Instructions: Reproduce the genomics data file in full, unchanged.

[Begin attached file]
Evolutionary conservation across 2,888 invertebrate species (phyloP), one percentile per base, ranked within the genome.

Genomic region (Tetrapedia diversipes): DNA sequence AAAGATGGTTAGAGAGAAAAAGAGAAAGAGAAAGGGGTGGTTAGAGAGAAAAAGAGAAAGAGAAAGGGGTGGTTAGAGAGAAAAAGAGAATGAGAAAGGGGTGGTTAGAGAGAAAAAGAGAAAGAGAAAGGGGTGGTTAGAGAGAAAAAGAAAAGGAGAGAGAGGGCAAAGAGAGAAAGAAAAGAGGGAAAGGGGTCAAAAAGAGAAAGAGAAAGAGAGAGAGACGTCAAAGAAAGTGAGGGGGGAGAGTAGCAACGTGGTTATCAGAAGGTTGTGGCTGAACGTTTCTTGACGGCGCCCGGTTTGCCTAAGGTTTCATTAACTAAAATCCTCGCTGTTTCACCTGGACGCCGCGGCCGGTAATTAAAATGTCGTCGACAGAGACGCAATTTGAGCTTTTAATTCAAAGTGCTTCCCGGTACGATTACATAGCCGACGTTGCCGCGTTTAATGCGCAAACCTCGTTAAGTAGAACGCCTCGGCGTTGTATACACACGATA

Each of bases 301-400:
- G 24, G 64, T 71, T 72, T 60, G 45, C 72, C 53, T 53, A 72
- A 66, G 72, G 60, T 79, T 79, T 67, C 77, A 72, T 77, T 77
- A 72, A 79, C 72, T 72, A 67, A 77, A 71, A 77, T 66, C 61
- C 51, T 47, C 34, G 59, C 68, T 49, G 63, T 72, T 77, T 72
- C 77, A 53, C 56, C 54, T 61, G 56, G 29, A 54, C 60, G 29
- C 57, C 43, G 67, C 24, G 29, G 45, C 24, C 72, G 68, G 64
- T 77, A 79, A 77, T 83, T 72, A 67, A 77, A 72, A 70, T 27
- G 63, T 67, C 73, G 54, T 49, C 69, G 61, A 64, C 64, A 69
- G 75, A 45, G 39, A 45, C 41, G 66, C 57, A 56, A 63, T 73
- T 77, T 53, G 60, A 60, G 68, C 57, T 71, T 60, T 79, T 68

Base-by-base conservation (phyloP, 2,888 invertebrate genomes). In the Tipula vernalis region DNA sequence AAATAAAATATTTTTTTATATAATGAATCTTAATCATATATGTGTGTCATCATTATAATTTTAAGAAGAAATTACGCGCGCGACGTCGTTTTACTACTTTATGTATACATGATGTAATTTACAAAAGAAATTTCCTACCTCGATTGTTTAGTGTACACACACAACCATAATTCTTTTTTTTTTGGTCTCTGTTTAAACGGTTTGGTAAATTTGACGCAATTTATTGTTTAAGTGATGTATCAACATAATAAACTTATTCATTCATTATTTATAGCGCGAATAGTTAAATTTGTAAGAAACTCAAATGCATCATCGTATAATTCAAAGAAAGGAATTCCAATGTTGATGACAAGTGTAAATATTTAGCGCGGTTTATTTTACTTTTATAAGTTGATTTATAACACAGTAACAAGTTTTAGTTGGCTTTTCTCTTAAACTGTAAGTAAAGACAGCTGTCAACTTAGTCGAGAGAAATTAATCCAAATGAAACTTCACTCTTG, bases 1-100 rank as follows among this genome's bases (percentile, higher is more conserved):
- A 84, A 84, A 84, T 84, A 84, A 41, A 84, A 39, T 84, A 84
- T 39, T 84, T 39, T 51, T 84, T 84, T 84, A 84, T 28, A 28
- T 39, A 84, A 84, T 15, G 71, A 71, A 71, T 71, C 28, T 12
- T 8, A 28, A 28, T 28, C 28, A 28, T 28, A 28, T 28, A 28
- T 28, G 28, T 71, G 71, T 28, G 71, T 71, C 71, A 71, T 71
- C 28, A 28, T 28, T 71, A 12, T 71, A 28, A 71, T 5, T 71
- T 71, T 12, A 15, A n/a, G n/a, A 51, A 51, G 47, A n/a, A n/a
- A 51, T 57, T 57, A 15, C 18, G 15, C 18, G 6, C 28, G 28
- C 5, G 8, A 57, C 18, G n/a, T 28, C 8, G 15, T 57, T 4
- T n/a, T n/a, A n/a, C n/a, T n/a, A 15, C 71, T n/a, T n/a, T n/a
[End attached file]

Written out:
Evolutionary conservation across 2,888 invertebrate species (phyloP), one percentile per base, ranked within the genome.

Genomic region (Tetrapedia diversipes): DNA sequence AAAGATGGTTAGAGAGAAAAAGAGAAAGAGAAAGGGGTGGTTAGAGAGAAAAAGAGAAAGAGAAAGGGGTGGTTAGAGAGAAAAAGAGAATGAGAAAGGGGTGGTTAGAGAGAAAAAGAGAAAGAGAAAGGGGTGGTTAGAGAGAAAAAGAAAAGGAGAGAGAGGGCAAAGAGAGAAAGAAAAGAGGGAAAGGGGTCAAAAAGAGAAAGAGAAAGAGAGAGAGACGTCAAAGAAAGTGAGGGGGGAGAGTAGCAACGTGGTTATCAGAAGGTTGTGGCTGAACGTTTCTTGACGGCGCCCGGTTTGCCTAAGGTTTCATTAACTAAAATCCTCGCTGTTTCACCTGGACGCCGCGGCCGGTAATTAAAATGTCGTCGACAGAGACGCAATTTGAGCTTTTAATTCAAAGTGCTTCCCGGTACGATTACATAGCCGACGTTGCCGCGTTTAATGCGCAAACCTCGTTAAGTAGAACGCCTCGGCGTTGTATACACACGATA

Each of bases 301-400:
- G 24, G 64, T 71, T 72, T 60, G 45, C 72, C 53, T 53, A 72
- A 66, G 72, G 60, T 79, T 79, T 67, C 77, A 72, T 77, T 77
- A 72, A 79, C 72, T 72, A 67, A 77, A 71, A 77, T 66, C 61
- C 51, T 47, C 34, G 59, C 68, T 49, G 63, T 72, T 77, T 72
- C 77, A 53, C 56, C 54, T 61, G 56, G 29, A 54, C 60, G 29
- C 57, C 43, G 67, C 24, G 29, G 45, C 24, C 72, G 68, G 64
- T 77, A 79, A 77, T 83, T 72, A 67, A 77, A 72, A 70, T 27
- G 63, T 67, C 73, G 54, T 49, C 69, G 61, A 64, C 64, A 69
- G 75, A 45, G 39, A 45, C 41, G 66, C 57, A 56, A 63, T 73
- T 77, T 53, G 60, A 60, G 68, C 57, T 71, T 60, T 79, T 68

Base-by-base conservation (phyloP, 2,888 invertebrate genomes). In the Tipula vernalis region DNA sequence AAATAAAATATTTTTTTATATAATGAATCTTAATCATATATGTGTGTCATCATTATAATTTTAAGAAGAAATTACGCGCGCGACGTCGTTTTACTACTTTATGTATACATGATGTAATTTACAAAAGAAATTTCCTACCTCGATTGTTTAGTGTACACACACAACCATAATTCTTTTTTTTTTGGTCTCTGTTTAAACGGTTTGGTAAATTTGACGCAATTTATTGTTTAAGTGATGTATCAACATAATAAACTTATTCATTCATTATTTATAGCGCGAATAGTTAAATTTGTAAGAAACTCAAATGCATCATCGTATAATTCAAAGAAAGGAATTCCAATGTTGATGACAAGTGTAAATATTTAGCGCGGTTTATTTTACTTTTATAAGTTGATTTATAACACAGTAACAAGTTTTAGTTGGCTTTTCTCTTAAACTGTAAGTAAAGACAGCTGTCAACTTAGTCGAGAGAAATTAATCCAAATGAAACTTCACTCTTG, bases 1-100 rank as follows among this genome's bases (percentile, higher is more conserved):
- A 84, A 84, A 84, T 84, A 84, A 41, A 84, A 39, T 84, A 84
- T 39, T 84, T 39, T 51, T 84, T 84, T 84, A 84, T 28, A 28
- T 39, A 84, A 84, T 15, G 71, A 71, A 71, T 71, C 28, T 12
- T 8, A 28, A 28, T 28, C 28, A 28, T 28, A 28, T 28, A 28
- T 28, G 28, T 71, G 71, T 28, G 71, T 71, C 71, A 71, T 71
- C 28, A 28, T 28, T 71, A 12, T 71, A 28, A 71, T 5, T 71
- T 71, T 12, A 15, A n/a, G n/a, A 51, A 51, G 47, A n/a, A n/a
- A 51, T 57, T 57, A 15, C 18, G 15, C 18, G 6, C 28, G 28
- C 5, G 8, A 57, C 18, G n/a, T 28, C 8, G 15, T 57, T 4
- T n/a, T n/a, A n/a, C n/a, T n/a, A 15, C 71, T n/a, T n/a, T n/a